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Greg Growden
Greg Growden | Columnist Index
After more than 30 years with The Sydney Morning Herald and Fairfax Media in Australia, Greg Growden now writes exclusively online for ESPNscrum. Never afraid to step on toes, you can expect plenty of compelling insight from one of Australia's most renowned rugby writers.
The Growden Report
Hallelujah for Wallabies' attacking intent, execution
Greg Growden
June 11, 2014
Australia 50-23 France (video available only in Australia)

Wallabies fans, for the sake of their sanity, have grown accustomed to looking for other ways to find happiness after the first Test of the year.

For the previous three seasons, the opening international saw Australian rugby followers were brutally reminded that their national team was not as good as some of the fans with microphones and laptops had tried to make out.

In 2011 and 2012, when Samoa and Scotland humiliated the Wallabies, it was a moment of national despair, while the British & Irish Lions' opening triumph in Brisbane last year showed that Australia continued to be off the pace. The Lions' win also led to a change of coach.

Ewen McKenzie was pleased with the team's performance
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At last in 2014, relief came in various forms - not just a first-up win but more importantly that Australian rugby players hadn't lost the knack of instigating constructive attacking forays and finishing off tries. During the Robbie Deans era, the traditions of Australian running rugby stagnated and tries became rare bonuses rather than regular occurrences. Not surprisingly after a long-running drought, you could almost hear the echoes of 'hallelujah' emanating from countless lounge rooms around Australia, and from a sparse Suncorp Stadium, as the Wallabies scored try after try, most of them involving intricate moves, angles and fine finishing. Seven tries and one out of one for the Wallabies … that's more like it.

Ruck'n Maul: Wallabies in a good place
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France admittedly lacked the sting or the endeavour of an unlucky England team - who should have defeated an off-colour All Blacks in Auckland - but they weren't exactly useless. Even if a shell of their usual self, France did provide some problems - especially in the final stages of the game, when the Wallabies' customary up-front dramas re-emerged.

France were an irritant rather than a threat, which is why it was rousing seeing how the Wallabies did not lose their formation or thrust, even when they suffered several mishaps that could easily have destabilised them. With new players involved in critical positions - such as Bernard Foley at No.10 and Sam Carter at lock - it is not exactly advantageous to lose your captain in the opening minutes. But the Wallabies handled that well, with Michael Hooper comfortably taking over the leadership duties from the injured Stephen Moore, and the players remaining focused.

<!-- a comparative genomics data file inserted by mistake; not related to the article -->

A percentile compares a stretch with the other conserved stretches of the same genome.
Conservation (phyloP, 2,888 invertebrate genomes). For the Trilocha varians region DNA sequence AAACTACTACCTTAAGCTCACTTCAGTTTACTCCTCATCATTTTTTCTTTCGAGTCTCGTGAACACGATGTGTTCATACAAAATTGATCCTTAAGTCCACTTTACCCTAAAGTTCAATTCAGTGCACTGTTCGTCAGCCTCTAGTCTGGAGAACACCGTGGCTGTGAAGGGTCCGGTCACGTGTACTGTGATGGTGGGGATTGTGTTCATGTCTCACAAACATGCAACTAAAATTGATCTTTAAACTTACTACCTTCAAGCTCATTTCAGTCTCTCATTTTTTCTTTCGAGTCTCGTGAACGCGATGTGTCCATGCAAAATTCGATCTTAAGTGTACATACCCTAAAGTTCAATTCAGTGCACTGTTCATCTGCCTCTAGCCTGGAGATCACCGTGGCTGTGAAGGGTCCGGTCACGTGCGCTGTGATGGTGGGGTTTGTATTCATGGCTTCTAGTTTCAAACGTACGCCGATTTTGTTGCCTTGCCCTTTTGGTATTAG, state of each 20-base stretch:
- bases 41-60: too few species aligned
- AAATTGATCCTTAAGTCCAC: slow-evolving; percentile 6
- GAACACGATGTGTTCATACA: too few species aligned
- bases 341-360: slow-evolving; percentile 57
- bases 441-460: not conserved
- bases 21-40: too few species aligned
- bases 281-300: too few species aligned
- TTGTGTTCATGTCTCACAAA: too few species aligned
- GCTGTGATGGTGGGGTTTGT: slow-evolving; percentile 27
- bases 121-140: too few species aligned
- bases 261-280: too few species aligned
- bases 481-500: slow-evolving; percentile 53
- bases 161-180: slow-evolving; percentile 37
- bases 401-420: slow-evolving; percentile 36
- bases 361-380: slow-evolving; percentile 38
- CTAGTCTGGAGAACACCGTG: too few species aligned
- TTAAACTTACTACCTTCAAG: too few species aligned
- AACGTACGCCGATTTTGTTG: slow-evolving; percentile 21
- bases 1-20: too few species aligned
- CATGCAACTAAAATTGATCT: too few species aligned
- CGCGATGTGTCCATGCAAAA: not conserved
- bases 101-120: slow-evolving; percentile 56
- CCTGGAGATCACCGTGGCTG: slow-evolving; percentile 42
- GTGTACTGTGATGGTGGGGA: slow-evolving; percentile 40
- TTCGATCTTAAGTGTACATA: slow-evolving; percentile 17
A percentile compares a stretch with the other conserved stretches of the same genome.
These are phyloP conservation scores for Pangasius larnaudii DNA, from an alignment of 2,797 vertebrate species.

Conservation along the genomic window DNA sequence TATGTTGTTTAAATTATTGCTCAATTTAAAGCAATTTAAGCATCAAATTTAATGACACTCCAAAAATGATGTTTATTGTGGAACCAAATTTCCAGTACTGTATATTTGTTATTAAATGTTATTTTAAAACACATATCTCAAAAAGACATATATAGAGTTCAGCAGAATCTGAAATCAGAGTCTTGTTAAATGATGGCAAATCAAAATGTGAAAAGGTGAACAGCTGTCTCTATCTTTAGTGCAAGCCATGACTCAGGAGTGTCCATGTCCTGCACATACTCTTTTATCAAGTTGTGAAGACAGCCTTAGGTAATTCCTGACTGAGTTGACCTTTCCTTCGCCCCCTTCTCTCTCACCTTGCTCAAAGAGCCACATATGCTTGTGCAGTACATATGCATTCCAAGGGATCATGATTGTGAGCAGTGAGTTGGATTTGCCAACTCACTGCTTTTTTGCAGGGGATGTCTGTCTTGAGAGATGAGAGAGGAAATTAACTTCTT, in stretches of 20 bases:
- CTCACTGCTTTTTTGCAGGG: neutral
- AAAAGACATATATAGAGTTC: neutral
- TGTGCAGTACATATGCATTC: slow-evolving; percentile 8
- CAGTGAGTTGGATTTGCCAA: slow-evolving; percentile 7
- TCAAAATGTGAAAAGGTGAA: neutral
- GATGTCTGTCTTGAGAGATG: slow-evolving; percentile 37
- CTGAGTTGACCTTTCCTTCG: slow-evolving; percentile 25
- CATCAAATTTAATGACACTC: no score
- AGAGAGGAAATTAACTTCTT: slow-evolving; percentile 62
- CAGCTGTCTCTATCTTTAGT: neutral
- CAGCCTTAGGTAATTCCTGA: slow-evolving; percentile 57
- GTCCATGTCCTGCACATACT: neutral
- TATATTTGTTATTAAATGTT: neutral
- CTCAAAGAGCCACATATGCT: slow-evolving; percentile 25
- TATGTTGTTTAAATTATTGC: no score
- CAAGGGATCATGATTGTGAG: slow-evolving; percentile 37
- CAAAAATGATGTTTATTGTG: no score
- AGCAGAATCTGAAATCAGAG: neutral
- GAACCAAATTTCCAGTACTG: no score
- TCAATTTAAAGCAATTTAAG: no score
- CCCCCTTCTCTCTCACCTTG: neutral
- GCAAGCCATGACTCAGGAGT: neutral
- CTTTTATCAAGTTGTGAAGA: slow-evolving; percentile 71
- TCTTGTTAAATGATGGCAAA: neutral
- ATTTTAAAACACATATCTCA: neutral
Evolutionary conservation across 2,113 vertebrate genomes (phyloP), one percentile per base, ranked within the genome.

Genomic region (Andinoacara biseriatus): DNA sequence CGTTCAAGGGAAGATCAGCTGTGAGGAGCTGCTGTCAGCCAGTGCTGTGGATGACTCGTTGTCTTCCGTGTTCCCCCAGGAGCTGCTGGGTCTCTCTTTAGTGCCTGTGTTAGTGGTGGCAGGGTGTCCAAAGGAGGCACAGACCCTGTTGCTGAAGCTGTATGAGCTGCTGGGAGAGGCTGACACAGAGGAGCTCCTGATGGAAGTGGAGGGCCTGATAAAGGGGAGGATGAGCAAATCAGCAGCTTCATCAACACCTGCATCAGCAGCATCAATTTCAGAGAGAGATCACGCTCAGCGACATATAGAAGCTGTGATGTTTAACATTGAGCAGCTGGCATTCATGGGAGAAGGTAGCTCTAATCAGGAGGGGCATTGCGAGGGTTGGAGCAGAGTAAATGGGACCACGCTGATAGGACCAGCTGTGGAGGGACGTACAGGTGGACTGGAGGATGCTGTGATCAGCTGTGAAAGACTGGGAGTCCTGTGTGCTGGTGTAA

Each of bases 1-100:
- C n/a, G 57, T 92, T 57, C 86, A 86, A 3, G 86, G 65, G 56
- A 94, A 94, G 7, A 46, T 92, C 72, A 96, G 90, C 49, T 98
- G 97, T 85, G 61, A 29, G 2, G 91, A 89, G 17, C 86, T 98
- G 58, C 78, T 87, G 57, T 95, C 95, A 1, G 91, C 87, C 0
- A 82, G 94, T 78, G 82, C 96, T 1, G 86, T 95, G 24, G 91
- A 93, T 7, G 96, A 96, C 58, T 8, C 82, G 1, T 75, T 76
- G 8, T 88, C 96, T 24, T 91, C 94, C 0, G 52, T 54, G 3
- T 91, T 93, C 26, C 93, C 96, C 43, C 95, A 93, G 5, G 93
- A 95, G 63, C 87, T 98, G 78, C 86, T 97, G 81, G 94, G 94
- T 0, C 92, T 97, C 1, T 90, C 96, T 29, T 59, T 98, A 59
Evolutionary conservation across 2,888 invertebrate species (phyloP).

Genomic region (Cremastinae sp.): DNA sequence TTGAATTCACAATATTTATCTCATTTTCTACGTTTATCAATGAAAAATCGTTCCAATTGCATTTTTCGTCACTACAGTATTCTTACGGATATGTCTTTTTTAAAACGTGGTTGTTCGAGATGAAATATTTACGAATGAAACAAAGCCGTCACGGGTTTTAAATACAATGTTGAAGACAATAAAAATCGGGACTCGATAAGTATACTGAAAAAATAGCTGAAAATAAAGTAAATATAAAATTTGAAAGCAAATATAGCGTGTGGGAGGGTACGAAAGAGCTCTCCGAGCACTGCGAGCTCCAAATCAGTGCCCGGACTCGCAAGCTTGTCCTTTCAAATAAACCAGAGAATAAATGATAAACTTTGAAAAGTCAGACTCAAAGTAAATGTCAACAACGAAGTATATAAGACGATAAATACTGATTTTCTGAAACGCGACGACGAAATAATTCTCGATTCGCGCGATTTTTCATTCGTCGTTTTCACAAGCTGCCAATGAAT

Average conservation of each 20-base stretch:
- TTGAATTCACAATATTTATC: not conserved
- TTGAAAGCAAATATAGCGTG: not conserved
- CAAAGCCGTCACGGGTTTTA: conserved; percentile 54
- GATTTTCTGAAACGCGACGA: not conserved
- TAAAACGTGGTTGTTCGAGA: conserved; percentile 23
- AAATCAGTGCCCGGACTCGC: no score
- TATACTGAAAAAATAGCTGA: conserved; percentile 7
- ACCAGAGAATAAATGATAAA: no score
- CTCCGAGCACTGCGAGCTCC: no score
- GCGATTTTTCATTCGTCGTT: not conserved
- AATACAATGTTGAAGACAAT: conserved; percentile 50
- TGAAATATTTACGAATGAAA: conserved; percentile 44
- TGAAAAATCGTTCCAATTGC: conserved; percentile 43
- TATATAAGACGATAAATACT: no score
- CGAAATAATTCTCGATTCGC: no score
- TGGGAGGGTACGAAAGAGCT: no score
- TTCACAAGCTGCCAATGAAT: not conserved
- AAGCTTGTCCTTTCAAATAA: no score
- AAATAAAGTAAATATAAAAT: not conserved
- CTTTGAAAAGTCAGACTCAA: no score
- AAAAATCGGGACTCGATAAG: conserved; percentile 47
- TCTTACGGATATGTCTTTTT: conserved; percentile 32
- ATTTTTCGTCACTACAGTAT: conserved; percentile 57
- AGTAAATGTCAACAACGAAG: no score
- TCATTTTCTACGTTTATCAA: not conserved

Matt Toomua had a hand in many of Australia's best attacking thrusts © Getty Images
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As pleasing was the fact the Wallabies actually played as a team: there were no real player standouts, with Matt Toomua, who had a crucial role in so many of the Wallabies' tries just ahead of six or seven competent team-mates; everyone did their job as required, constantly supporting each other. The belief in each other was obvious. As this new line-up had only a few training sessions together, this was an admirable effort for a first-time gallop, especially as it involved a new halves combination in Nic White and Foley. White and Foley, even if sometimes astray with his kicking and defence, showed they were up to it.

Scrum5: England and Wallabies gunning for All Blacks
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Yet that doesn't mean that Wallabies coach Ewen McKenzie should not indulge himself in a bit of selection tinkering. Something has to be done about the team's propping department. The two starting props - James Slipper and Sekope Kepu did their bit, but the scrummaging problems re-emerged when tight-head replacement Paddy Ryan came on in the second half. It didn't take long for referee Craig Joubert to target Ryan, penalising him twice at the set piece, for "falling over" and "over-extending". And then the final indignity: right on full time, the Wallabies pack suffered the embarrassment of a penalty try awarded against them. The Australian scrum disintegration - and it looks even worse on replay - was a serious blemish on an otherwise bright and bubbly evening.

When The Rugby Championship opponents New Zealand, South Africa and Argentina analyse the tape of the Wallabies' win, they will focus on those final scrums and start rubbing their hands over. It's worth noting England got so close to the All Blacks due to their excellent set-piece.

The Wallabies, through their enormous lead, got away with it in Brisbane, but they won't at scrum time during the Rugby Championship later in the year.

The Wallabies must cope without Stephen Moore for 12 months © Getty Images
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